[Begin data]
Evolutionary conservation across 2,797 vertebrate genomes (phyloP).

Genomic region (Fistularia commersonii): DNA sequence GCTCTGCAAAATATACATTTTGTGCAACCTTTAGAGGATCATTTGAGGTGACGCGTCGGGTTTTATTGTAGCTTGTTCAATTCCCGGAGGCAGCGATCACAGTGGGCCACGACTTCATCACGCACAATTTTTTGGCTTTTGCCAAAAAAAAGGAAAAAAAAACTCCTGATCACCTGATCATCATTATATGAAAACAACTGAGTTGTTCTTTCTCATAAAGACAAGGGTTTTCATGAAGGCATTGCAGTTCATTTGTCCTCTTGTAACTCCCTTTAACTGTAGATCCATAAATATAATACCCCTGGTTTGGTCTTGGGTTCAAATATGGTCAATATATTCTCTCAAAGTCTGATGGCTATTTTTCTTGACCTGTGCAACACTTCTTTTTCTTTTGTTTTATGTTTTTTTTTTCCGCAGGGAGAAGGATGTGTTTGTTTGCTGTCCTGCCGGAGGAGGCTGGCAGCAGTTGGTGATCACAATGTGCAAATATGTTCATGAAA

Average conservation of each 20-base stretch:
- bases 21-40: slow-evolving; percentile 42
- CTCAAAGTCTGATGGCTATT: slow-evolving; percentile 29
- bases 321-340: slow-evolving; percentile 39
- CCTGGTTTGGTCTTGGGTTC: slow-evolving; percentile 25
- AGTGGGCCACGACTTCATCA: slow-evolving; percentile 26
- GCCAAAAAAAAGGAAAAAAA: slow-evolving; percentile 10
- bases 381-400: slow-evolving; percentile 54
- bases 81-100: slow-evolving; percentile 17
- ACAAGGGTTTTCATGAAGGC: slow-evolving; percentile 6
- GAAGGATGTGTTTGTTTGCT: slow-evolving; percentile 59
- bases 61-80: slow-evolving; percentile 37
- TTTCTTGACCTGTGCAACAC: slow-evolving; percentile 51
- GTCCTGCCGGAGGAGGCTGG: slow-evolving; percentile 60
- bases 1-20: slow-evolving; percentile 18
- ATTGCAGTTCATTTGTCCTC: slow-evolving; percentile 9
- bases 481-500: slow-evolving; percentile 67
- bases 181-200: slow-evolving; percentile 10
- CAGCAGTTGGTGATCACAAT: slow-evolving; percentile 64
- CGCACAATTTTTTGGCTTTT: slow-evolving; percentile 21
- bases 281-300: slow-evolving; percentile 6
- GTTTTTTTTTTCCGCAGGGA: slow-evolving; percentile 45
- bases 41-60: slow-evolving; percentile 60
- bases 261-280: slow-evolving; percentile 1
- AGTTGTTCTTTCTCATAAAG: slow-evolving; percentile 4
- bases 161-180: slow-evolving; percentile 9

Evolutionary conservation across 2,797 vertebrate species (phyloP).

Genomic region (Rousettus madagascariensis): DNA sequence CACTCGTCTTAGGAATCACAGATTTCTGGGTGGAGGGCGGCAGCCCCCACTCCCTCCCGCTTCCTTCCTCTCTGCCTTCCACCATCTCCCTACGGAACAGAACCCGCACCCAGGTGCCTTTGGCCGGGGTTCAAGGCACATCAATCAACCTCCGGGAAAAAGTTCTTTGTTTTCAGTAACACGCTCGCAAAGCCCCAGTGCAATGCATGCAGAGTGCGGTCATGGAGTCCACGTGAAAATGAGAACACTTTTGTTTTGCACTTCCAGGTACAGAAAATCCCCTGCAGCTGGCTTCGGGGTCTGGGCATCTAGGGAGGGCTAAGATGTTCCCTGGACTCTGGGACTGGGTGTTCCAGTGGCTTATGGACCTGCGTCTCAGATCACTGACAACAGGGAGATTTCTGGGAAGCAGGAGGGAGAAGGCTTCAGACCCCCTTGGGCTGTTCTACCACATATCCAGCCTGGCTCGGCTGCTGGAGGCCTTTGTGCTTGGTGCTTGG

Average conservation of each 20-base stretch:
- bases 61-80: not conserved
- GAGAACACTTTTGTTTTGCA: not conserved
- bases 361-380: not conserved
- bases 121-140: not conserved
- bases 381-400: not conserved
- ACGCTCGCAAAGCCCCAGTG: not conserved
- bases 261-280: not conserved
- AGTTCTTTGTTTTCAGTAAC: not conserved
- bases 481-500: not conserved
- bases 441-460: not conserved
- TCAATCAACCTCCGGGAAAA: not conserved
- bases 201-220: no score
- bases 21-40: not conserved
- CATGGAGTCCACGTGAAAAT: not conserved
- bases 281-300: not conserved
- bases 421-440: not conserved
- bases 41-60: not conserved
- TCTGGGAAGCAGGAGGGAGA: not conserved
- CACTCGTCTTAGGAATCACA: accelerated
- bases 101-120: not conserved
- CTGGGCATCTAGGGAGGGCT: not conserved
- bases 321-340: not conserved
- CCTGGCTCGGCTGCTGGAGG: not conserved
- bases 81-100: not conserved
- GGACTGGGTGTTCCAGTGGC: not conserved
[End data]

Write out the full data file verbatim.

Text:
Evolutionary conservation across 2,797 vertebrate genomes (phyloP).

Genomic region (Fistularia commersonii): DNA sequence GCTCTGCAAAATATACATTTTGTGCAACCTTTAGAGGATCATTTGAGGTGACGCGTCGGGTTTTATTGTAGCTTGTTCAATTCCCGGAGGCAGCGATCACAGTGGGCCACGACTTCATCACGCACAATTTTTTGGCTTTTGCCAAAAAAAAGGAAAAAAAAACTCCTGATCACCTGATCATCATTATATGAAAACAACTGAGTTGTTCTTTCTCATAAAGACAAGGGTTTTCATGAAGGCATTGCAGTTCATTTGTCCTCTTGTAACTCCCTTTAACTGTAGATCCATAAATATAATACCCCTGGTTTGGTCTTGGGTTCAAATATGGTCAATATATTCTCTCAAAGTCTGATGGCTATTTTTCTTGACCTGTGCAACACTTCTTTTTCTTTTGTTTTATGTTTTTTTTTTCCGCAGGGAGAAGGATGTGTTTGTTTGCTGTCCTGCCGGAGGAGGCTGGCAGCAGTTGGTGATCACAATGTGCAAATATGTTCATGAAA

Average conservation of each 20-base stretch:
- bases 21-40: slow-evolving; percentile 42
- CTCAAAGTCTGATGGCTATT: slow-evolving; percentile 29
- bases 321-340: slow-evolving; percentile 39
- CCTGGTTTGGTCTTGGGTTC: slow-evolving; percentile 25
- AGTGGGCCACGACTTCATCA: slow-evolving; percentile 26
- GCCAAAAAAAAGGAAAAAAA: slow-evolving; percentile 10
- bases 381-400: slow-evolving; percentile 54
- bases 81-100: slow-evolving; percentile 17
- ACAAGGGTTTTCATGAAGGC: slow-evolving; percentile 6
- GAAGGATGTGTTTGTTTGCT: slow-evolving; percentile 59
- bases 61-80: slow-evolving; percentile 37
- TTTCTTGACCTGTGCAACAC: slow-evolving; percentile 51
- GTCCTGCCGGAGGAGGCTGG: slow-evolving; percentile 60
- bases 1-20: slow-evolving; percentile 18
- ATTGCAGTTCATTTGTCCTC: slow-evolving; percentile 9
- bases 481-500: slow-evolving; percentile 67
- bases 181-200: slow-evolving; percentile 10
- CAGCAGTTGGTGATCACAAT: slow-evolving; percentile 64
- CGCACAATTTTTTGGCTTTT: slow-evolving; percentile 21
- bases 281-300: slow-evolving; percentile 6
- GTTTTTTTTTTCCGCAGGGA: slow-evolving; percentile 45
- bases 41-60: slow-evolving; percentile 60
- bases 261-280: slow-evolving; percentile 1
- AGTTGTTCTTTCTCATAAAG: slow-evolving; percentile 4
- bases 161-180: slow-evolving; percentile 9

Evolutionary conservation across 2,797 vertebrate species (phyloP).

Genomic region (Rousettus madagascariensis): DNA sequence CACTCGTCTTAGGAATCACAGATTTCTGGGTGGAGGGCGGCAGCCCCCACTCCCTCCCGCTTCCTTCCTCTCTGCCTTCCACCATCTCCCTACGGAACAGAACCCGCACCCAGGTGCCTTTGGCCGGGGTTCAAGGCACATCAATCAACCTCCGGGAAAAAGTTCTTTGTTTTCAGTAACACGCTCGCAAAGCCCCAGTGCAATGCATGCAGAGTGCGGTCATGGAGTCCACGTGAAAATGAGAACACTTTTGTTTTGCACTTCCAGGTACAGAAAATCCCCTGCAGCTGGCTTCGGGGTCTGGGCATCTAGGGAGGGCTAAGATGTTCCCTGGACTCTGGGACTGGGTGTTCCAGTGGCTTATGGACCTGCGTCTCAGATCACTGACAACAGGGAGATTTCTGGGAAGCAGGAGGGAGAAGGCTTCAGACCCCCTTGGGCTGTTCTACCACATATCCAGCCTGGCTCGGCTGCTGGAGGCCTTTGTGCTTGGTGCTTGG

Average conservation of each 20-base stretch:
- bases 61-80: not conserved
- GAGAACACTTTTGTTTTGCA: not conserved
- bases 361-380: not conserved
- bases 121-140: not conserved
- bases 381-400: not conserved
- ACGCTCGCAAAGCCCCAGTG: not conserved
- bases 261-280: not conserved
- AGTTCTTTGTTTTCAGTAAC: not conserved
- bases 481-500: not conserved
- bases 441-460: not conserved
- TCAATCAACCTCCGGGAAAA: not conserved
- bases 201-220: no score
- bases 21-40: not conserved
- CATGGAGTCCACGTGAAAAT: not conserved
- bases 281-300: not conserved
- bases 421-440: not conserved
- bases 41-60: not conserved
- TCTGGGAAGCAGGAGGGAGA: not conserved
- CACTCGTCTTAGGAATCACA: accelerated
- bases 101-120: not conserved
- CTGGGCATCTAGGGAGGGCT: not conserved
- bases 321-340: not conserved
- CCTGGCTCGGCTGCTGGAGG: not conserved
- bases 81-100: not conserved
- GGACTGGGTGTTCCAGTGGC: not conserved